The automated stop-and-go lights at his garage stop turned green before the front right tyre had been secured and he was forced to retire during lap 13.
Other world champions were equally unhappy this weekend as well. Shockingly, Sebastian Vettel didn't even make it through to the final qualifying session on Saturday and lined up to start the race in P11.
A terrible start then meant he ended up in P15 at the end of the first lap. He radioed the team a few laps later complaining that he was "nowhere on the straights". However, preserving his tyres and adopting a two-stop strategy, one less than nearly all the other front runners, meant he eventually crossed the line in P5, just behind his team mate Mark Webber who managed a brave overtake right at the end of the race.
Oddly, Vettel chose to run an old spec setup this weekend compared to Webber who had updates on his. According to reports Vettel wasn't comfortable with the changes and opted to stay with the old design, a decision many will now think was a mistake, especially when Red Bull's chief technical officer is Adrian Newey, widely regarded as a genius when it comes to designing Formula 1 cars.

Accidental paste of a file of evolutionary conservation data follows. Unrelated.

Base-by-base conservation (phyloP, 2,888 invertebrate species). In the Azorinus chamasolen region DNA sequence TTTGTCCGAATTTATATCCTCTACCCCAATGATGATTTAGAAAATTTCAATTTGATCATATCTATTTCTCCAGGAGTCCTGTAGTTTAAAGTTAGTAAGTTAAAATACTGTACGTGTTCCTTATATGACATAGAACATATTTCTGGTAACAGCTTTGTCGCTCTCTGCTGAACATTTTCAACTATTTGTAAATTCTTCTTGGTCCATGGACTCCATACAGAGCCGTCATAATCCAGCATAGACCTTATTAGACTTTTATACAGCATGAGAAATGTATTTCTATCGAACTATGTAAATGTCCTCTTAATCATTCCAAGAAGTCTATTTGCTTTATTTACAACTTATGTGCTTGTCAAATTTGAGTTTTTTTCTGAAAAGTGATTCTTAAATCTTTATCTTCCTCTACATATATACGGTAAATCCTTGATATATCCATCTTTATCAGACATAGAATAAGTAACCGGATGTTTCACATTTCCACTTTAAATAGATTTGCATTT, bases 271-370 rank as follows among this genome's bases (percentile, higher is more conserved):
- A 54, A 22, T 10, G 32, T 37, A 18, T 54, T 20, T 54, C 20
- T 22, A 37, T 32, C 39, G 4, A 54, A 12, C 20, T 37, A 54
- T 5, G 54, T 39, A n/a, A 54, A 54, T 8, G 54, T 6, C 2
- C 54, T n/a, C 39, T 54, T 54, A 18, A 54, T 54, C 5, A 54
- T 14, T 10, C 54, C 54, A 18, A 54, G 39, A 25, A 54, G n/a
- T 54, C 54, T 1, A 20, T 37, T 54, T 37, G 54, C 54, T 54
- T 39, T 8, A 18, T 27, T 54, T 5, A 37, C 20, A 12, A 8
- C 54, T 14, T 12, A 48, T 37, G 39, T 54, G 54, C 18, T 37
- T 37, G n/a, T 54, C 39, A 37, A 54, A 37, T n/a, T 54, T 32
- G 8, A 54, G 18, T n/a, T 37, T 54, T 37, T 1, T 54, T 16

Returning ex-world champion Kimi Raikkonen had been holding fast in second place for a most of the later stage of the race. However his worn Pirelli tyres eventually caused him to lose traction and speed, and left him a sitting duck as all the battling cars behind him sped past.
The sudden degradation of the Pirelli tyres has caused commentators to coin the phrase they "fall off the cliff", and unfortunately Raikkonen was a perfect example of how quickly that can happen. He went from P2 to P14 in a matter of a few minutes and stayed there for until he reached the chequered flag.
The McLaren's had hoped they could compete for a win on Sunday, and at one point it looked as if Button could bring the fight to Rosberg at the front, but a disastrous final pit stop for the Brit put paid to those plans.
Mechanics struggled to attach the left rear tyre meaning the usual three second pit stop turned into a nine second thumb twiddler. It meant that when Button was eventually released he fed back into traffic in P6 and had to work his way through the pack again.